“I mean, this is Country Music City,” Wilson continued. “There are so many people here who have huge dreams, and the truth is only a handful of people will actually end up where they want to be. But this is a very — it's a magical place. It has broke my heart many a times, but I'll tell you what, I'm the type of person that I’m like, ‘knock the dust off, get back up and do it again.’ If it's your livelihood, if it's in your heart and soul, then you have to choice to do it. If music is in you, whether that means you're playing (for) thousands of people or whether that means you're playing a little hole in the wall bar, and it doesn't matter. If you have to do it, you got to do it.”
How Wilson Remains Grounded As She Focuses On What's Next
Wilson said she’s learned to “channel [heartbreak] into everything. …It’s therapeutic.” She performed some of her biggest sings during A Night on the Ranch with Lainey Wilson & Friends, including “Things A Man Oughta Know,” “Watermelon Moonshine,” “Smell Like Smoke” and “Heart Like A Truck.” She gushed that she’s ”such a fan” of Munsick, Worthington and McRee, and looked forward to listening to their performances that evening. Wilson also nodded to Lone River Ranch Water's founder, Katie Beal Brown, who launched the West Texas business in 2020 and who Wilson hails a ”powerful” female CEO who pursued her goals from the ground up. Looking ahead, the nine-time 2023 CMA Awards nominee is looking forward to the highly-anticipated awards show, continuing touring with HARDY, performing during the annual New Year’s Eve Live: Nashville’s Big Bash and more, all while getting back in the studio to record new music.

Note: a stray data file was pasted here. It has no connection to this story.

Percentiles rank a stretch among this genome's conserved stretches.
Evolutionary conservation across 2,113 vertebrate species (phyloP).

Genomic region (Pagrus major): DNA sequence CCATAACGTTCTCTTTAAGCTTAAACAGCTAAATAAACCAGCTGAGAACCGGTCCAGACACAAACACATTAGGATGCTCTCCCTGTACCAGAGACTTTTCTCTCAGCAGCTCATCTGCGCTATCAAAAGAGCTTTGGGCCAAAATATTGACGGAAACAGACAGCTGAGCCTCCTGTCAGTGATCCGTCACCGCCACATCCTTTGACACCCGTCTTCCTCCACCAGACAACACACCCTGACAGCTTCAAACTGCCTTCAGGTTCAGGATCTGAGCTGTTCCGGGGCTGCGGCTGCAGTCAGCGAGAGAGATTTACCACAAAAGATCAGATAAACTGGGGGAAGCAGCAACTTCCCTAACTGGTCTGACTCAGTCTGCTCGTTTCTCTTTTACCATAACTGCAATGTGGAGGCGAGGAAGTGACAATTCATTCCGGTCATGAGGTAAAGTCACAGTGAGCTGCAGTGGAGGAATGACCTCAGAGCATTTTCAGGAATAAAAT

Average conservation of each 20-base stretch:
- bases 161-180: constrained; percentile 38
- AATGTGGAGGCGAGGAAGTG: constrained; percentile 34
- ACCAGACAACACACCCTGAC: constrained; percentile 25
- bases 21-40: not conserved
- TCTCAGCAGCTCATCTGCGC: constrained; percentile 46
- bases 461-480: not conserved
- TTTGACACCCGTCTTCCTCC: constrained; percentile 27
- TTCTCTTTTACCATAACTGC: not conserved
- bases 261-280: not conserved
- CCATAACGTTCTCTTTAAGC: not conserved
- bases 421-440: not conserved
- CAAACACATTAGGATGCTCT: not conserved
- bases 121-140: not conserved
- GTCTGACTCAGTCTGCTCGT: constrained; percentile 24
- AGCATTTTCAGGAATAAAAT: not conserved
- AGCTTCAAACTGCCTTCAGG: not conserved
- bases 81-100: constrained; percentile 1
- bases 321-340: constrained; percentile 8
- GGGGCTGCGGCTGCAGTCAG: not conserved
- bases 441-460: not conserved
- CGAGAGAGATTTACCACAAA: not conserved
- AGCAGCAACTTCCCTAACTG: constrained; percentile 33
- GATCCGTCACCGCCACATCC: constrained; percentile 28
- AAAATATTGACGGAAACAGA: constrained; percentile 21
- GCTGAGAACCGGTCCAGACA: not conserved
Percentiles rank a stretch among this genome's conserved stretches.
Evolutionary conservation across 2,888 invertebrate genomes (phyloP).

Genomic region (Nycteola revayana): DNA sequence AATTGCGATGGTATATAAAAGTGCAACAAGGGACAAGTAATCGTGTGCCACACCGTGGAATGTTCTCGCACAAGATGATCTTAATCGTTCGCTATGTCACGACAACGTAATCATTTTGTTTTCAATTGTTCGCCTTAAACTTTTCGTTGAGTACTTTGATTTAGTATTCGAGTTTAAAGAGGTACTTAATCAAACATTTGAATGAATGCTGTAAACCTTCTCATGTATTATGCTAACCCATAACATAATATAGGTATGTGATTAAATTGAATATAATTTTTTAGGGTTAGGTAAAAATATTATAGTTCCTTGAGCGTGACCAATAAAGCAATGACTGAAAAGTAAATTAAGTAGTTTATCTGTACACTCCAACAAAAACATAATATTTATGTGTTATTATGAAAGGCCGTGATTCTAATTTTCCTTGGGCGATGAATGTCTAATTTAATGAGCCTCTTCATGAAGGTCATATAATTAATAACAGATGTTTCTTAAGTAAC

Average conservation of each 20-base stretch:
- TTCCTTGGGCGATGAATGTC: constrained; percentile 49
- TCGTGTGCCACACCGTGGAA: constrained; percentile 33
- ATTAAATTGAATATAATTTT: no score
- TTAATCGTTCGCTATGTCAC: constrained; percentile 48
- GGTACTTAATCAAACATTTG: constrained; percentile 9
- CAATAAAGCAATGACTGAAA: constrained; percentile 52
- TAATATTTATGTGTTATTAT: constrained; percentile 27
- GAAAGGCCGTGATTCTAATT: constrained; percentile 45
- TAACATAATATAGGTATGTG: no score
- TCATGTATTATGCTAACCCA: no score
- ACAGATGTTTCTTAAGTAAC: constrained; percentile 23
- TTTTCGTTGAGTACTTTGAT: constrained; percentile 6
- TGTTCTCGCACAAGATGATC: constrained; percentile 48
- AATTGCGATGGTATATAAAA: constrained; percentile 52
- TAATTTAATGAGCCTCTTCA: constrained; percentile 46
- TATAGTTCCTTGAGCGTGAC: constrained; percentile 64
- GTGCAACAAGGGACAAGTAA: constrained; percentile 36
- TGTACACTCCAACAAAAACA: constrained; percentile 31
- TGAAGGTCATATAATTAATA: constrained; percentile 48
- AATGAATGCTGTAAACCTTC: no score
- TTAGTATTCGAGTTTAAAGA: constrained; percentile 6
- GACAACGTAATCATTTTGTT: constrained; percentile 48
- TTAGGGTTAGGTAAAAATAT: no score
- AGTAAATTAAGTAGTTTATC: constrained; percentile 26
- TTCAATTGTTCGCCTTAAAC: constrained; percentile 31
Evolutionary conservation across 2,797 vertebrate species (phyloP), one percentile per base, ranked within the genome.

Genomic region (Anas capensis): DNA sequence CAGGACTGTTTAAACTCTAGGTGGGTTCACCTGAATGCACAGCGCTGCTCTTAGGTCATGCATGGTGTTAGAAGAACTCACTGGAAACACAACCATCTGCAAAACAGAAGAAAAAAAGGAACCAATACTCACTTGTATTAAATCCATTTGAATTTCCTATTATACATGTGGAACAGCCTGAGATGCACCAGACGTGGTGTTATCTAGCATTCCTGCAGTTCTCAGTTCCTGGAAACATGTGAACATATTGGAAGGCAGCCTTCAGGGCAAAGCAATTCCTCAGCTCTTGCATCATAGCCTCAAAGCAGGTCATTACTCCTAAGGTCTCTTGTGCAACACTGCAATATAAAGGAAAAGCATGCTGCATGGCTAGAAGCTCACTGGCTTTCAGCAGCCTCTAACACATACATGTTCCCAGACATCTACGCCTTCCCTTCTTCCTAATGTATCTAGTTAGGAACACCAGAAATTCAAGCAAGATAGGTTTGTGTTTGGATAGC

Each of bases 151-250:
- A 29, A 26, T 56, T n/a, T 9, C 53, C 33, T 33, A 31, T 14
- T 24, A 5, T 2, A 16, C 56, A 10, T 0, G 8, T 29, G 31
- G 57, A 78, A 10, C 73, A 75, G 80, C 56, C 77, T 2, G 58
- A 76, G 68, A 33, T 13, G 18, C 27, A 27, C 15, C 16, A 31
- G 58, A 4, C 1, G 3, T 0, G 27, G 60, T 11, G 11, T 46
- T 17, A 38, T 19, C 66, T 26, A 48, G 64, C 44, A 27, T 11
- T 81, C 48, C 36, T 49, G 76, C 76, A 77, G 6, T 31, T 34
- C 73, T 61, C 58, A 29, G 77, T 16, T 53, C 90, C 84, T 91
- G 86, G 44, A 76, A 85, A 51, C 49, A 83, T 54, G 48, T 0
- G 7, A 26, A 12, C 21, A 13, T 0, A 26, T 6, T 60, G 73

After jokingly saying she was “faking it,” when asked how she keeps her energy up during such a busy schedule, Wilson said, “the truth is, actually, I was talking to Keith Urban earlier today. I ran into him somewhere downtown, and he was telling me... 'these are the days that you dreamed about it and you prayed for and you've wanted for so long, and you’ve worked for,' and he said something that I was like, ‘I'm going to keep that forever.’ He said, ‘no whining on the yacht.’
“That's the mentality you got to have,” Wilson said. “The truth is, just like every job. I mean, you get tired. We played a lot of shows this year. Last year I slept in my bed 15 nights. This year, I've probably been home about 30 nights total. But you just learn to deal with it, and you just try to keep both of your feet on the ground.”